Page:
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Wellington Fields Allotments - Hixon.


Plough Field Allotments at Amerton

Gardening Tips
By Mrs FM

Unusual & Old
Fashioned Fruit

Herbs & Other
Edible Plants.

Environmental Issues And Going Green.

Vines And Other Climbing Plants.

Fish Ponds

Books By
Alan J Hartley



Beware of Buying Mail Order!

Provided it is not too wet and the ground isnít frozen, the Winter is an ideal time to plant fruit trees, either bare root, or potted. So, with Christmas coming up I decided to treat myself to a couple of more fruit trees that I thought would go in the wide space I created between my rows of raspberries where they had been moved from. I settled on a newly available variety of hardy Fig Tree and a Quince amongst other things. The credit card transaction for my Internet purchase went through and I thought nothing more of it. In due course I had an email to say the Fig was on its way, but a week and then a month went by and it didnít turn up. I complained and eventually they said they would replace it, which incidentally as of writing this they havenít done. Then a few weeks later I received another email to say that the Quince was on its way. This time a tree turned up soon after as promised, but they had substituted a Weeping Peach tree for the Quince. Now I am not denying that as a specimen tree it will look nice in the middle of a lawn, but it will be of no use to me at all on the Allotment. You really canít train a weeping fruit tree as an espalier. And, apart from being too tall for the Allotment with its height rule, the retailers own instructions insist that you donít plant a peach near to an Almond tree, because you will get bitter Almonds that are full of Cyanide! Of course the same retailer sold me an Almond tree for my Allotment a couple of years ago!

I should have learned my lesson a few weeks earlier when the same online retailer substituted a packet of flower seeds for a special packet of Tomato seeds that I had ordered. After going back onto their website I had seen the tick box for no substitutions and simply forgotten about it when I had placed my order for the trees. Apparently some online supermarkets do the same, which to my thinking is morally wrong. If you order one type of fruit tree you really donít want another type, specially something that is totally different and not even the same fruit. It seems wrong that with their poor stock control they can simply substitute things they run out of with things that they are overstocked on. The poor customer, it seems, has no control over what they buy!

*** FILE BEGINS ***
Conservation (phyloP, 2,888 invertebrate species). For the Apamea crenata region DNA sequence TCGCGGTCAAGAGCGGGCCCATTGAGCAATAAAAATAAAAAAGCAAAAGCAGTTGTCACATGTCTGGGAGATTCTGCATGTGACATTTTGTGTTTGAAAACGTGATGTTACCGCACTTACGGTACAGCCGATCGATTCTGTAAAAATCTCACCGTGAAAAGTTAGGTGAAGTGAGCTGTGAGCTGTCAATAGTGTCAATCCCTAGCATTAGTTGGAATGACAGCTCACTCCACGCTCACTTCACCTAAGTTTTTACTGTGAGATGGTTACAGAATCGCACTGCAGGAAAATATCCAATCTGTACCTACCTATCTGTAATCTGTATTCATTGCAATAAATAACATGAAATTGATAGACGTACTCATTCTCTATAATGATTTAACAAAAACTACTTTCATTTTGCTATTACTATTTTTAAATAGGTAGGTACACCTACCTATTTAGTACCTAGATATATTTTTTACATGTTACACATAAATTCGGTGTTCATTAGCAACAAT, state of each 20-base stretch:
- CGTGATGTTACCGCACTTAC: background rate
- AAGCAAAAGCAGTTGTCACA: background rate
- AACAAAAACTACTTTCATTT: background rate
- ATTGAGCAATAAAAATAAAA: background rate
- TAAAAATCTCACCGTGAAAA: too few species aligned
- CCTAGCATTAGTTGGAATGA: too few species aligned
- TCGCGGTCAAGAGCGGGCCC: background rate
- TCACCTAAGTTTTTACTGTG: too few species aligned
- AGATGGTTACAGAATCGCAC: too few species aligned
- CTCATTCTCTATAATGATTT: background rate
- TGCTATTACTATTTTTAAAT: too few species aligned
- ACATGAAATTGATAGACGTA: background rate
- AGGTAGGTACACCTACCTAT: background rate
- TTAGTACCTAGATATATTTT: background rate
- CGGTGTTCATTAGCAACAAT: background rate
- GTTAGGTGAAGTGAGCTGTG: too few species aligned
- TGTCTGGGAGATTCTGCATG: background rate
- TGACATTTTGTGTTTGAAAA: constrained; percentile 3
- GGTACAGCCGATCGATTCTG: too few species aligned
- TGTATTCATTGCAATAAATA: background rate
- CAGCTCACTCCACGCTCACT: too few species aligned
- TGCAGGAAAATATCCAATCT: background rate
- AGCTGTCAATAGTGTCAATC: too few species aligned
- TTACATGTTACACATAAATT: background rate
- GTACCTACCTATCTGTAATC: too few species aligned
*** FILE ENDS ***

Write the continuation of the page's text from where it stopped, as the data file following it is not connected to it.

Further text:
Not only is it a good time to plant trees, but you can move smaller ones now that they are dormant as well. With mom going into a nursing home the house will have to be sold to pay for her care at some point, so, I decided to save a few of my exotic fruit bushes and trees by moving them up to the Allotment before they get too big to move. There will be a lot of damage to the roots, but hopefully they will be O.K. After all it is just like buying bare root trees that have been field grown. Two of them will need to be cut down after planting because of the height rule. That will be O.K. for the special apple tree, but not for the Greengage, or pot grown Pear as they should only be pruned in the growing season, or else they are liable to get various problem infections, so they will have to be done later Ė next season.
I will also be moving my Aronia and Amelachier in an attempt to save them as they are planted in the middle of the lawn at the moment. I have never been very impressed with the berries from the Aronia, but am getting to know several people that make Jams and Preserves and that is what the berries are traditionally grown for. The same goes for my new Honey Berry fruit bush that I have also bought. It seems a different leaf to the ones I removed from the garden at home, so, hopefully it will be a different and more palatable variety. Again though, the berries are normally used to make preserves in Russia where it comes from. What else I will end up planting on my Allotment I donít know. My own private little Orchard is slowly developing!


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